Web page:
SoHo’s Asian Import Store Takes Center Stage with Dazzling Art Showcase
Amidst the seasonal closure of conventional art galleries, an extraordinary and enthralling art exhibition remarkably commands attention in an unprecedented and atypical venue. The exhibition titled “Just Between Us: From the Archives of Arlan Huang” is making its debut in the basement of Pearl River Mart, a renowned 50-year-old establishment in SoHo that specializes in Asian imports.
Putting the Spotlight on Arlan Huang’s Artistry and Memorabilia
Nestled within the confines of Pearl River Mart, “Just Between Us: From the Archives of Arlan Huang” astutely reveals a meticulously curated collection of artworks and artifacts meticulously sourced from Arlan Huang’s personal inventory. Notably an artist in his own right and the visionary behind Squid Frames, a framing company, Huang’s influence spans two significant Asian American art collectives: Basement Workshop during the 1970s and ’80s, and Godzilla Asian American Arts Network in the ’90s.
Unveiling the Vision Behind Pearl River Mart’s Exhibition Endeavors
Initiated by Joanne Kwong in 2016, the son-in-law of Pearl River Mart’s founders Ming Yi and Ching Yeh Chen, the exhibition program at Pearl River Mart boldly pushes boundaries. When visitors embark on their journey, they traverse through vibrant retail displays featuring paper fans, beverages, delectable treats, and a variety of everyday items. Kwong eloquently elaborated, “It’s accessible to anyone in the retail shop, casting a wider net for engagement compared to traditional galleries.”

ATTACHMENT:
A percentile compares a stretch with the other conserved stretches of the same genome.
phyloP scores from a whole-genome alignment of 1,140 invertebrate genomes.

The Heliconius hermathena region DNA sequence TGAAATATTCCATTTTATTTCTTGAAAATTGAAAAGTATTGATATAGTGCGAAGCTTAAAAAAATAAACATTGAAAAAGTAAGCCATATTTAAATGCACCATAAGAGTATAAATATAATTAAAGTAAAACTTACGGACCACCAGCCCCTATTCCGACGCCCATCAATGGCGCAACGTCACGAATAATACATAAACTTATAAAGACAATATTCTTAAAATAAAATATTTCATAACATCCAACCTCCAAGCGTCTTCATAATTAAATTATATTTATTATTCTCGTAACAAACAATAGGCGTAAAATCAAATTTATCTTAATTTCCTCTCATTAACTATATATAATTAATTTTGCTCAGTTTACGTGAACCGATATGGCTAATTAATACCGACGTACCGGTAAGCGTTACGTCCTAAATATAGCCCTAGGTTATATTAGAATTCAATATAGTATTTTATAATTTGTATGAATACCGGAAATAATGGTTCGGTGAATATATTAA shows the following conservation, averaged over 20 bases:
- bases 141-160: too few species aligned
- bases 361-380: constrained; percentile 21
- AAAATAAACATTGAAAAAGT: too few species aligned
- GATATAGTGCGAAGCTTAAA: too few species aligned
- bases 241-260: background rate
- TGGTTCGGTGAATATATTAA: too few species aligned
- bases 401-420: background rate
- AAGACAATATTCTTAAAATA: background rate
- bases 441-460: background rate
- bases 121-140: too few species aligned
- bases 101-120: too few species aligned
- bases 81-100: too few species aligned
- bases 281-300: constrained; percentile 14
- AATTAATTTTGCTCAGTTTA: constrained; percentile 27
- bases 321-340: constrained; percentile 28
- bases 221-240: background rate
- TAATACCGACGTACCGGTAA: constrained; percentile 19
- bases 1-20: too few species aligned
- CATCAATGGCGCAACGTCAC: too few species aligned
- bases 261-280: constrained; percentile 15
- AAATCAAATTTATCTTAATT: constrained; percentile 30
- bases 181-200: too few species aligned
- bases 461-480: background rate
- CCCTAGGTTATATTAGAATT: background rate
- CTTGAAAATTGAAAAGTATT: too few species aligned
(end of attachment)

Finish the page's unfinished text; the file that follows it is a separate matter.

Breaking Artistic Norms with a Unique Exhibition
Departing with a purpose from the established norms of art exhibitions, “Just Between Us” emerges as a distinctive artistic journey, masterfully harmonizing instantly recognizable artworks such as prints, paintings, and other creations. Impressively, this is seamlessly interwoven with carefully chosen artifacts that vividly offer a glimpse into the life story of Arlan Huang.
From Artifacts to Cherished Family Portraits
From these cherished keepsakes, the collection takes a transformative journey through an eclectic array of miniatures spanning diverse artistic mediums. Among these standout pieces, one can appreciate a series of poignant black-and-white photographs by Hoty Soohoo, beautifully capturing intimate moments of Huang and his fellow Basement Workshop members in 1971. Equally captivating is a visually captivating 1991 calendar page crafted by Martin Wong for the Lower East Side Printshop. Not to be missed is Byron Kim’s significant contribution to the print portfolio “From Basement to Godzilla” in 1999, as well as Danielle Wu’s evocative acrylic still life “Arlan’s Oranges” from 2020.
Reflecting on MOCA’s Dilemma and the Birth of “Just Between Us”
The genesis of “Just Between Us” is indelibly tied to the unanticipated collapse of another artistic endeavor—the unfortunate cancellation of the 2021 Godzilla retrospective at the Museum of Chinese in America (MOCA).